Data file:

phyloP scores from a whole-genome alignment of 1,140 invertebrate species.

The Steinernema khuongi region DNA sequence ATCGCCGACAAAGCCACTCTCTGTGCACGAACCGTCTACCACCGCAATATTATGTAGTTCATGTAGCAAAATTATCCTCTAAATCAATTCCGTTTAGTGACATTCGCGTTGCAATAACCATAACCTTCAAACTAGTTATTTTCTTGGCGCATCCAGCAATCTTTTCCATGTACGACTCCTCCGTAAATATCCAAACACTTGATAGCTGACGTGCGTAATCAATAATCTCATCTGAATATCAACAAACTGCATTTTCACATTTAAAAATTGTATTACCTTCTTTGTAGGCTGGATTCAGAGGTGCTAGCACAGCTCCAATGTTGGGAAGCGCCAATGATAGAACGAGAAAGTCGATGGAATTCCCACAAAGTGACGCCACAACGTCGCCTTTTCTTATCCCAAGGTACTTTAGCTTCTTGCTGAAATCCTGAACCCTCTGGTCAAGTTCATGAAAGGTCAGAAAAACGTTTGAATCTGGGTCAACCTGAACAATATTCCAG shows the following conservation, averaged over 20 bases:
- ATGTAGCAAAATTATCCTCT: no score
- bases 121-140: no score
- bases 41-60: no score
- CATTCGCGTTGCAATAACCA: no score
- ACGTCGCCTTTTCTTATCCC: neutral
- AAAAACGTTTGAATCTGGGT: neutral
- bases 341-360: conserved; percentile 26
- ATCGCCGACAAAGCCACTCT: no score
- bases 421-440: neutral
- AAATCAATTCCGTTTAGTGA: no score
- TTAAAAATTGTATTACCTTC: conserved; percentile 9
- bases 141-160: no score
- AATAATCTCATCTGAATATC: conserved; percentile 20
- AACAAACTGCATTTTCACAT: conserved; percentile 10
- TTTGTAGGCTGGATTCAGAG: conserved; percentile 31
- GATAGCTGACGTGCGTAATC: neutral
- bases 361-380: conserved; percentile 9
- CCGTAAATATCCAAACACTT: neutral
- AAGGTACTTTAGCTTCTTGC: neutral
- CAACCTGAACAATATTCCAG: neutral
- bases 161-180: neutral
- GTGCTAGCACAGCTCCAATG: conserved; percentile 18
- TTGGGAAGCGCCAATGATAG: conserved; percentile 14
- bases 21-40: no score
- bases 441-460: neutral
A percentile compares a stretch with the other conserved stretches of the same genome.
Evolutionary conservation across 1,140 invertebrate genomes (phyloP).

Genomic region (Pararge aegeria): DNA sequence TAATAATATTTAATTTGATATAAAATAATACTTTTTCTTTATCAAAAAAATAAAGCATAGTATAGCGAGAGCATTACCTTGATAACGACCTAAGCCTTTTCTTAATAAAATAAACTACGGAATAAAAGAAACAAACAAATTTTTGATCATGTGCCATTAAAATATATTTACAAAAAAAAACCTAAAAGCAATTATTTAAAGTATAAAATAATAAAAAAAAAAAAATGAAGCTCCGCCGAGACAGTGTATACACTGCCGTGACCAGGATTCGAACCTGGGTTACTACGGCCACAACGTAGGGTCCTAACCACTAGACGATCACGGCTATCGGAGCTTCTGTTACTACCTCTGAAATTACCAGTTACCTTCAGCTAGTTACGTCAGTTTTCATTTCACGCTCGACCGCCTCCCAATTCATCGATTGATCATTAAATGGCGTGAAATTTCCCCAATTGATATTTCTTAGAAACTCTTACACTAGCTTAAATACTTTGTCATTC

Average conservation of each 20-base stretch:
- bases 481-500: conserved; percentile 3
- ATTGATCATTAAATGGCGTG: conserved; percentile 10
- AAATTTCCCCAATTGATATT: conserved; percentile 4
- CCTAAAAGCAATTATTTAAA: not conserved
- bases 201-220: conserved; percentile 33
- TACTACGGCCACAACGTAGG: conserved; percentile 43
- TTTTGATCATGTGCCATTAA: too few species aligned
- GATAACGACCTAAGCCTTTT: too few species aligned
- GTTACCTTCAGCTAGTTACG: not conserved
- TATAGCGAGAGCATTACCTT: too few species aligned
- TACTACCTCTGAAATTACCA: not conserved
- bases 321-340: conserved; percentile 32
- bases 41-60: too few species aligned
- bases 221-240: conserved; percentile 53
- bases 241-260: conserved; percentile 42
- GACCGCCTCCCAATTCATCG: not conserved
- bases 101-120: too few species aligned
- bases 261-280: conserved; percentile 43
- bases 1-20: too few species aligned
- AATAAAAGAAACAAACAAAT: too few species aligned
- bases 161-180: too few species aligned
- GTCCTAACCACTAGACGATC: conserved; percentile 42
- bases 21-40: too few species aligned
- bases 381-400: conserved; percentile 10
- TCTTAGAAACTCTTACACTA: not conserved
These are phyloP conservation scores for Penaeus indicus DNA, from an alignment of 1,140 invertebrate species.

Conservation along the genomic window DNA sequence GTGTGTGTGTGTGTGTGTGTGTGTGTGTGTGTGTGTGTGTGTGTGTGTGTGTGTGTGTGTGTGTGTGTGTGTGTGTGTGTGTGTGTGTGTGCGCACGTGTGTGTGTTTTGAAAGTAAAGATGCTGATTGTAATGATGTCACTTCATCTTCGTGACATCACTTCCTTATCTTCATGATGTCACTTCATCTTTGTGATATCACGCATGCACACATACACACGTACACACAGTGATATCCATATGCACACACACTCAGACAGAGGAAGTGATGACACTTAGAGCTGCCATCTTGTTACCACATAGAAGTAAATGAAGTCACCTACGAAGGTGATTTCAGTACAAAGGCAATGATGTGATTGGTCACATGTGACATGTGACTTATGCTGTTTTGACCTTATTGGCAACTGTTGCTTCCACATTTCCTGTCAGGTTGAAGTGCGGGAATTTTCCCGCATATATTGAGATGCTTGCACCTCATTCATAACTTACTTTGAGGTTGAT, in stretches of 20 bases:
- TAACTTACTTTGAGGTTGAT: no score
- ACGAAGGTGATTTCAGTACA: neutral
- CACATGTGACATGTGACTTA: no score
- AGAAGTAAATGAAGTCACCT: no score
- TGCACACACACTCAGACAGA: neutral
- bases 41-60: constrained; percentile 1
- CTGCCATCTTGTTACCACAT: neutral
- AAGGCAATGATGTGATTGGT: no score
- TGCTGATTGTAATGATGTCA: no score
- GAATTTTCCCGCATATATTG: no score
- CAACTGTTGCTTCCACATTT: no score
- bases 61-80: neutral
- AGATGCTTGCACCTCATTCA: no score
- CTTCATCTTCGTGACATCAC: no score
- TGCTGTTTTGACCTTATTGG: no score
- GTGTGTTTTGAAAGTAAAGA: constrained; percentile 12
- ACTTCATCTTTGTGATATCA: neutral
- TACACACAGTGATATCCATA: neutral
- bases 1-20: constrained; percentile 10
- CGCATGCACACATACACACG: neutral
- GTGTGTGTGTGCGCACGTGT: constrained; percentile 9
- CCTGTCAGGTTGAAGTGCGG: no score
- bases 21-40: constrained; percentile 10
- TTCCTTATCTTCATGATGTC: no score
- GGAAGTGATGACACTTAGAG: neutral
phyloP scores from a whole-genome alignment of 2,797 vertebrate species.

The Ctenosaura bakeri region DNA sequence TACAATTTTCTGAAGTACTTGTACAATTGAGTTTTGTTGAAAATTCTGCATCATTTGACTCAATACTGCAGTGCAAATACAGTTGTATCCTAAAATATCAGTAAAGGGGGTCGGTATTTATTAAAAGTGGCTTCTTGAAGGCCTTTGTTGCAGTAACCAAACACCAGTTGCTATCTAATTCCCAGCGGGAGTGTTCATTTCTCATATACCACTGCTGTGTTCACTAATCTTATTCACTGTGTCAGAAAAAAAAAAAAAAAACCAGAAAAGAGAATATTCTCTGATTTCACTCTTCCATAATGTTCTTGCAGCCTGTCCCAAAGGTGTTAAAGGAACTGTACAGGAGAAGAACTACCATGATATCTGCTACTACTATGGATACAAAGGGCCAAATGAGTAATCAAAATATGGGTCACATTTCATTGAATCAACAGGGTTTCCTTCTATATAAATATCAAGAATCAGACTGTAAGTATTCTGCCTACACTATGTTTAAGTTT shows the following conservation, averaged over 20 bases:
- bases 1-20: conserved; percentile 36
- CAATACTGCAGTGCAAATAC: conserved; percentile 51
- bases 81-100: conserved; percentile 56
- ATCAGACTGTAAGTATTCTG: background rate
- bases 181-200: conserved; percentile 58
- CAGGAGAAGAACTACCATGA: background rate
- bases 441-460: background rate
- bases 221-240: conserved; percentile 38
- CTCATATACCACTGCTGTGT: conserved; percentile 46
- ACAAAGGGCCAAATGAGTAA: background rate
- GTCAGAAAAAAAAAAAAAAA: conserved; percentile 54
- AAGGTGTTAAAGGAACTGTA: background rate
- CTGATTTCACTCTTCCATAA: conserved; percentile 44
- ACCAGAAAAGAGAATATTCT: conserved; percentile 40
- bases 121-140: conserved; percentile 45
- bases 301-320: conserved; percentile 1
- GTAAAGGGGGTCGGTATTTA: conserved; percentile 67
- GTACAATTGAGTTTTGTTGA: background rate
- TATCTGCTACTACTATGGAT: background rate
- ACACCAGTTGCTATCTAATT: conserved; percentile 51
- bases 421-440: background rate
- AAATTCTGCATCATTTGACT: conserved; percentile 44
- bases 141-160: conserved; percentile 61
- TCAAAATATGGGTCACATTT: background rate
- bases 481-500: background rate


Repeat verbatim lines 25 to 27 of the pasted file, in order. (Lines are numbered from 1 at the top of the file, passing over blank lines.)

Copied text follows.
- TTGGGAAGCGCCAATGATAG: conserved; percentile 14
- bases 21-40: no score
- bases 441-460: neutral